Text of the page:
Nikola Tesla was a serbian-croatian inventor. The modern world pretty much runs on his electricity generation ideas. He turned Niagara Falls into an electric-generating plant. Despite having influential sponsors and a golden period in which he was considered one of the greatest engineers of his time, his eccentric personality and exaggerated claims about possible inventions led him to be considered as a ‘mad scientist’. His ideas were the basis for developing remote control, radar, or robotics. However, he died almost penniless.

The person listed as having the highest IQ of all times, who entered the Guinness Book of Records for such achievement is the US writer Marylin vos Savant. She is a mathematician, lecturer, and columnist who started writing ‘Ask Marylin’ in 1986, after being included in the world’s famous ranking. In this Sunday section of the Parade magazine, she answers questions on various academic subjects, solves puzzles and gives self-devised quizzes. If you want to get a solution to a long-lasting enquiry, you can still forward it to her. She has indeed profited from her intellect! Forbes estimates her net worth in 15 billion dollars.

So will IQ predict higher income? The average income of high IQ groups is superior to the average, but analysis of data has shown that when comparing the ones with greater revenues with those earning the lowest, the main difference is personality traits. Those in the top part show greater will power, perseverance, and a desire to excel. This suggests that, while IQ does play a role in life success, personality traits are also a determining feature. Better outcomes seem strongly linked to ‘doing’. As Picasso once said ‘action is the foundational key to all success’.

How do intelligent people make a living?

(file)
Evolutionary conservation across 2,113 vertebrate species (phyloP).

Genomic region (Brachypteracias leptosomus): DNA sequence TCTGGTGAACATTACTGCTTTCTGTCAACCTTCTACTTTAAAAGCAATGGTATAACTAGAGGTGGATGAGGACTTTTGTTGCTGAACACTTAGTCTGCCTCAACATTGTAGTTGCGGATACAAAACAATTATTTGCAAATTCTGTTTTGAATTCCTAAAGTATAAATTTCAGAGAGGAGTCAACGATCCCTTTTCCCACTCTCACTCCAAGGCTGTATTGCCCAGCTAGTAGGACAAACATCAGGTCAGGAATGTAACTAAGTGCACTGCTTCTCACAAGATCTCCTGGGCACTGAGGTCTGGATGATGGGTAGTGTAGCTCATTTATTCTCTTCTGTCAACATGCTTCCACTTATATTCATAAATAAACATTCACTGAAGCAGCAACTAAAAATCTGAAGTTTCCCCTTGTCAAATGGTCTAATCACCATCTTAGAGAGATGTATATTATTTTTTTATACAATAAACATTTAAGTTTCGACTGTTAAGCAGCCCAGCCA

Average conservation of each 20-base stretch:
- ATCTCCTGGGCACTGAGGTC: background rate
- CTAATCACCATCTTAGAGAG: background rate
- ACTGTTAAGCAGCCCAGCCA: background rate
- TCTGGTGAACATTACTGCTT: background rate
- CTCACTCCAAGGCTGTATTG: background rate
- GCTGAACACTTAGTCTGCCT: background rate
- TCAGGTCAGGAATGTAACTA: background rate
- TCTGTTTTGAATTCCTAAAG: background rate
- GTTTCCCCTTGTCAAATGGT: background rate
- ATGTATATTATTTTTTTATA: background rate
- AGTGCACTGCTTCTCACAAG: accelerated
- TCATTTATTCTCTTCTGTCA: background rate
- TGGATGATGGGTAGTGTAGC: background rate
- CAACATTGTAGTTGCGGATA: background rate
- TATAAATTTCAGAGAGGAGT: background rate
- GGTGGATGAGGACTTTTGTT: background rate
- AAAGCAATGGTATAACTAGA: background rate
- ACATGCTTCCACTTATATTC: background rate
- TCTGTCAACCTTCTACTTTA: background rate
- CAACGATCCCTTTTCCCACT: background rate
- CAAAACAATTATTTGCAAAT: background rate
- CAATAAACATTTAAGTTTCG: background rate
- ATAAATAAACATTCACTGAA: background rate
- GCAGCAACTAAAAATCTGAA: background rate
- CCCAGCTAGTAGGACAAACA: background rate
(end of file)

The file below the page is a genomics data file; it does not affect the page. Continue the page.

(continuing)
With all this information, let’s come back to the Mensa folks. Would you be able to guess which type of jobs geniuses have? Whereas in high IQ cohorts some people become doctors, scientists or business executives, reports show that others pursue more common occupations such as police officers, truck drivers, or glassblower... So what happens with these tremendously gifted people with more humble jobs? Haven’t they reached their ‘full potential’?

Financial and material triumphs can be considered as hallmarks of success. Nonetheless, there is another side to the coin. Wealth, fame, and beauty are what psychologists call extrinsic goals. Tendency towards activeness has been fundamental at various points of history for acquiring shelter, safety, and food. Yet, in consumerists economies our objectives are built on social and interpersonal comparisons. This can become very dangerous. As people’s material values increase, they tend to compare themselves to new social groups. If I already have a yacht, what I now need is a jet, because, you know, my neighbor has one. Therefore, our extrinsic goals are perpetually out of reach. This endless circle can severely affect our wellbeing. That is ‘the dark side of the American dream’ .

In contrast, intrinsic aspirations are those oriented to personal growth, close relationships, community giving, and physical health. Those objectives fulfill basic psychological needs and can actually activate reward centers in our brain. As you may have guessed, studies have linked these objectives with happiness. So what if… those intellectuals with more humble occupations have actually understood life? What if they have made—consciously or unconsciously—the choice of focusing on what was better for their wellbeing?

Of course nothing is black or white. One needs a certain level of money to access what our ancestors sought: shelter, safety, and food. Each of us is different and needs a certain balance between extrinsic and intrinsic goals to have a sense of meaning and purpose. However, time is finite and if you have to choose between one or the other, studies strongly support to focus on you rather than your status. After all, Da Vinci’s greatest contributions were born from his unique ‘talent stack’ and reluctance to focus on one thing. Tesla’s ‘crazy ideas’ laid the foundations for building robots, something even he did not anticipate. Marylin herself has stated that IQ don’t measure many aspects that intelligence entails. Being smart might also mean to do the best for you.